The missionary par excellence, Fr. Francis Koch, succeeded Fr. Ludger Beck as pastor but stayed less than two years. He had inherited a debt of $76,000 which he worked hard to reduce. The neighborhood was changing radically around Saint Francis Church. The modest frame buildings of the German residents were transformed almost overnight into theaters, taverns, saloons and dance halls. Behind the church on West 32nd Street was the famed house of prostitution known as “House of All Nations.” On the same street, closer to Sixth Avenue, was the infamous “Tenderloin Club” which gave its name to the district. On one wall, created out of discarded horse race tickets, were letters which spelled out “LOST HOPES.”

The people were all moving out and the parish appeared doomed as a spiritual center. Rumors circulated that the church might be closed and the site disposed of.  The “Nightworkers’ Mass,” which was first offered at 2:30 AM on March 20, 1904, is given credit for turning the tide around when a new clientele began to pour through the doors of Saint Francis Church.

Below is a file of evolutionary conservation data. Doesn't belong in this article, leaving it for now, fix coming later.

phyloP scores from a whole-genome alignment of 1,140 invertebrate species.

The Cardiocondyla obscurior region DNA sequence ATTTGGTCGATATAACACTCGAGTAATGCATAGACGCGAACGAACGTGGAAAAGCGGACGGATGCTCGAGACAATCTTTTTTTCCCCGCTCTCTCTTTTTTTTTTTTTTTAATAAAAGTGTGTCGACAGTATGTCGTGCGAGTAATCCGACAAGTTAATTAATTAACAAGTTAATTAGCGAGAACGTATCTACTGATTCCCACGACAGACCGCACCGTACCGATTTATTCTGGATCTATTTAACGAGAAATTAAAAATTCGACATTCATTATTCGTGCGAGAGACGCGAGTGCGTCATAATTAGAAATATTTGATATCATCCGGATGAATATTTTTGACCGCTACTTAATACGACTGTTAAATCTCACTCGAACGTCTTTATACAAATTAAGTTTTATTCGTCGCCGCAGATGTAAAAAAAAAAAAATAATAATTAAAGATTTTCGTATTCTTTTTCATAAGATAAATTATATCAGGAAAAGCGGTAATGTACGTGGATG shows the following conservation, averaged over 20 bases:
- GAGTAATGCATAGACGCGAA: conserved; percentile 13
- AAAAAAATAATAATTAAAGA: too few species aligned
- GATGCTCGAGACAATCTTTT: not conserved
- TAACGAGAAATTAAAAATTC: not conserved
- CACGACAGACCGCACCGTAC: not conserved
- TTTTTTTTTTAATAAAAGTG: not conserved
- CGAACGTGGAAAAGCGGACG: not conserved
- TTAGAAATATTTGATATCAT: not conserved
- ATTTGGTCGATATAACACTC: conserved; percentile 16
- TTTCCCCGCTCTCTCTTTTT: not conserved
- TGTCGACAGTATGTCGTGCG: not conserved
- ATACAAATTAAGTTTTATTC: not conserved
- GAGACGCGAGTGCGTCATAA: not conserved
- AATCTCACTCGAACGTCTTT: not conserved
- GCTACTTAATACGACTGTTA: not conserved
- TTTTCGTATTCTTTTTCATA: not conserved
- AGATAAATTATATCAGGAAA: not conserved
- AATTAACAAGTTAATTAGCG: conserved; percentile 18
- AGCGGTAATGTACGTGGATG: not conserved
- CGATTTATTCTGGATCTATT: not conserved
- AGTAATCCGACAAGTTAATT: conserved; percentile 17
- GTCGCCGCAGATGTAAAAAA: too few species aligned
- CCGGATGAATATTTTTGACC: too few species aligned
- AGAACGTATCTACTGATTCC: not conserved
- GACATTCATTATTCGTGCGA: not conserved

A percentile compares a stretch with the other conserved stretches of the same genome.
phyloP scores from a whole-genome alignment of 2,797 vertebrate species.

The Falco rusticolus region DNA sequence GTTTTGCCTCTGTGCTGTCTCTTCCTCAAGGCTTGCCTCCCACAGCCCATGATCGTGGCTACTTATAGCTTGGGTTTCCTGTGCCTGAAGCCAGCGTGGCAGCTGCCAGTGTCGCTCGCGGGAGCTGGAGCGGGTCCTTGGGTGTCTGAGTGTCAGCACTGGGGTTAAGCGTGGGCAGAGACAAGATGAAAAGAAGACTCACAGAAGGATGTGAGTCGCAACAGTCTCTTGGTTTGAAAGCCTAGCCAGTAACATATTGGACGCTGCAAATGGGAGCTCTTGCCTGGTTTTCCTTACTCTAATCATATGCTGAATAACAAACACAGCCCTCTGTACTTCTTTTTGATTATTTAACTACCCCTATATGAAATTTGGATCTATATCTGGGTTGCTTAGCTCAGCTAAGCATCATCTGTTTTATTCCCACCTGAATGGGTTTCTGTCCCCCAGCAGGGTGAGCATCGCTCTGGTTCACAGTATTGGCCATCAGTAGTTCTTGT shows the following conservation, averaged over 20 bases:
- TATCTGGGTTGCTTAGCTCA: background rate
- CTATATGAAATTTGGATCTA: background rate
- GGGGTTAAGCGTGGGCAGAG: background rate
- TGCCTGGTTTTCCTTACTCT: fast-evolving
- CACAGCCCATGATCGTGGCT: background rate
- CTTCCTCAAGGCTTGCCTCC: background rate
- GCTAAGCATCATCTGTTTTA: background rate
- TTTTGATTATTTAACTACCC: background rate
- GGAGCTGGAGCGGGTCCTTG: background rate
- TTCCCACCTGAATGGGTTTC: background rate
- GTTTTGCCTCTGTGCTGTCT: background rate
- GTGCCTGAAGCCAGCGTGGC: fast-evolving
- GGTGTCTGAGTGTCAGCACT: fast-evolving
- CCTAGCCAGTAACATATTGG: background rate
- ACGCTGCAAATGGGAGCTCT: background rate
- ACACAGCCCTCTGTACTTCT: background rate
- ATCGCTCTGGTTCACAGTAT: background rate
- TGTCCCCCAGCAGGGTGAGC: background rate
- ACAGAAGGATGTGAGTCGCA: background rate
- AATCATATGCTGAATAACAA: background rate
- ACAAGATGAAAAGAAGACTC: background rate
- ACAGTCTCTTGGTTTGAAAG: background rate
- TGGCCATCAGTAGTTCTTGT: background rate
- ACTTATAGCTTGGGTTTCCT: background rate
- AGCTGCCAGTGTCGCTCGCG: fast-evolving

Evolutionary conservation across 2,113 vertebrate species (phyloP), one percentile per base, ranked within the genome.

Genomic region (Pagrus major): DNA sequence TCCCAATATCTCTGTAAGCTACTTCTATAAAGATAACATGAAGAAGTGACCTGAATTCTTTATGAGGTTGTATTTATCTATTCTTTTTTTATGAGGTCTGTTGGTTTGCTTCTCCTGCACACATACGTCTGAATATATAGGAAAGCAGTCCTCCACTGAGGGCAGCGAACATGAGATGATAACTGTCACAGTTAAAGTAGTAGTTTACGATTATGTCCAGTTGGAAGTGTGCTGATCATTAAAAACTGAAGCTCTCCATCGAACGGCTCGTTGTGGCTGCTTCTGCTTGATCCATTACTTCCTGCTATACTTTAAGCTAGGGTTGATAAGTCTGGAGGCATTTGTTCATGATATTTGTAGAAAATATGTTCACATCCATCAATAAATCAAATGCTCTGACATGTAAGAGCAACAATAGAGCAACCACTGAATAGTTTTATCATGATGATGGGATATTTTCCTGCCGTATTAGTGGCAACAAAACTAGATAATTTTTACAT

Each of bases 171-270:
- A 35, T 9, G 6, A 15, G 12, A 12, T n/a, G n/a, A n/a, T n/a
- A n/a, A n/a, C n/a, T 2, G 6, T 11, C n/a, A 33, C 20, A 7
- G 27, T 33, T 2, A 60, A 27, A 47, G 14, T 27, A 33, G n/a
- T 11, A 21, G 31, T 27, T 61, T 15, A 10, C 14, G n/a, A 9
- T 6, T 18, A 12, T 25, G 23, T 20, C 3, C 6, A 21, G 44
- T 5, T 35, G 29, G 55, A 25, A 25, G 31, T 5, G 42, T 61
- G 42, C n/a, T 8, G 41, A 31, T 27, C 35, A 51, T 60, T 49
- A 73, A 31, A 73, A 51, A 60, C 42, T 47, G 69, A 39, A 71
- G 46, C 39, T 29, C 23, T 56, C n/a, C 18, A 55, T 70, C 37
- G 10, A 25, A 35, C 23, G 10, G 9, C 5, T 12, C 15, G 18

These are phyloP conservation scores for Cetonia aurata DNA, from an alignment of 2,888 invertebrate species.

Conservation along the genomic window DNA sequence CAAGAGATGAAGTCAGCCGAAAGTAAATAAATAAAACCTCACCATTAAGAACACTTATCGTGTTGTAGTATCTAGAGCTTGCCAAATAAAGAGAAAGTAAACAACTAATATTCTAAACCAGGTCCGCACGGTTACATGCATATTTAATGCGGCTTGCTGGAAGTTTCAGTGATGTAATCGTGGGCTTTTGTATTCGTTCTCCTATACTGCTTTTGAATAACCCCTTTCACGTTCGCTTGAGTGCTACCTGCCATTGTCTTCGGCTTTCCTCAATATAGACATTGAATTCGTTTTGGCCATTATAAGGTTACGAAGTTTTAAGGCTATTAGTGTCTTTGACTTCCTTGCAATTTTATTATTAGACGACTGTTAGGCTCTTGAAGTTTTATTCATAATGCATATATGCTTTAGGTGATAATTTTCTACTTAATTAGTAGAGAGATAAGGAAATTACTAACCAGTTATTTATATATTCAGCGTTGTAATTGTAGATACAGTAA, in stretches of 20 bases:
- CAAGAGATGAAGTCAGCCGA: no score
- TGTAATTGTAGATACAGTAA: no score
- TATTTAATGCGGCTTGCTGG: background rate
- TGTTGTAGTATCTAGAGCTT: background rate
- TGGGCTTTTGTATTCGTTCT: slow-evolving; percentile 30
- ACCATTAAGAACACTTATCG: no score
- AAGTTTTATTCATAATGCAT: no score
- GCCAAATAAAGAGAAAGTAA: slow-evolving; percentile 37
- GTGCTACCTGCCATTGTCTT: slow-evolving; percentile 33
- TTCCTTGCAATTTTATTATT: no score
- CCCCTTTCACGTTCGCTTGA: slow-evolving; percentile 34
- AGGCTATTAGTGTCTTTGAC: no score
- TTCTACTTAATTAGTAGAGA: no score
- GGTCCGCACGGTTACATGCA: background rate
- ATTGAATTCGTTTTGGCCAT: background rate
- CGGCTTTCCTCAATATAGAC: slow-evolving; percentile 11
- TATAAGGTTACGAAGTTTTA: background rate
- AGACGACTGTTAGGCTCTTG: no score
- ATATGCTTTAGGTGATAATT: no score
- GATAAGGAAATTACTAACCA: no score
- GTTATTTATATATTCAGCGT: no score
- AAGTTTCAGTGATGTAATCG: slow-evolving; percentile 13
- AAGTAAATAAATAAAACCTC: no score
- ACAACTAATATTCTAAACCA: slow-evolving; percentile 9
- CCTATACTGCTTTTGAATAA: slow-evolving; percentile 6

Father Francis Koch had initiated the “Nightworkers’ Mass” in response to the request of Mr. Thomas Meehan, a new correspondent of the Herald syndicate, who approached Fr. Francis in the name of 200 Catholic men who worked at The New York Herald. Fr. Francis was extremely tired after 29 years of ceaseless missionary work in America. At the “Night-workers’ Mass” on August 14, 1904 he announced his
decision to return to his old home in the friary of Fulda, Germany, and devote the rest of his days to quiet reflection in preparation for eternity.

“My life has been so filled with stirring scenes in the last 29 years, that I shall be glad of an opportunity for rest and quiet near the tomb of Saint Boniface,” he told his parishioners.

Fr. Francis sailed on the RMS Pannonia on November 15, 1904 with Bishops McDonnell of Brooklyn and Colton of Buffalo, who were on their way to the Holy Land and Rome. Fr. Francis carried with him an exquisite chalice presented to him as a gift from the New York “Nightworkers.” Fr. Francis did not remain inactive in Fulda for very long. He returned to America and worked for 15 more years, surpassing every other American priest in the number of churches which he built, primarily in northern New Jersey.

This series of articles on the history of our parish is adapted from the writings of Fr. Flavian Walsh, O.F.M., Pastor from 1985-87.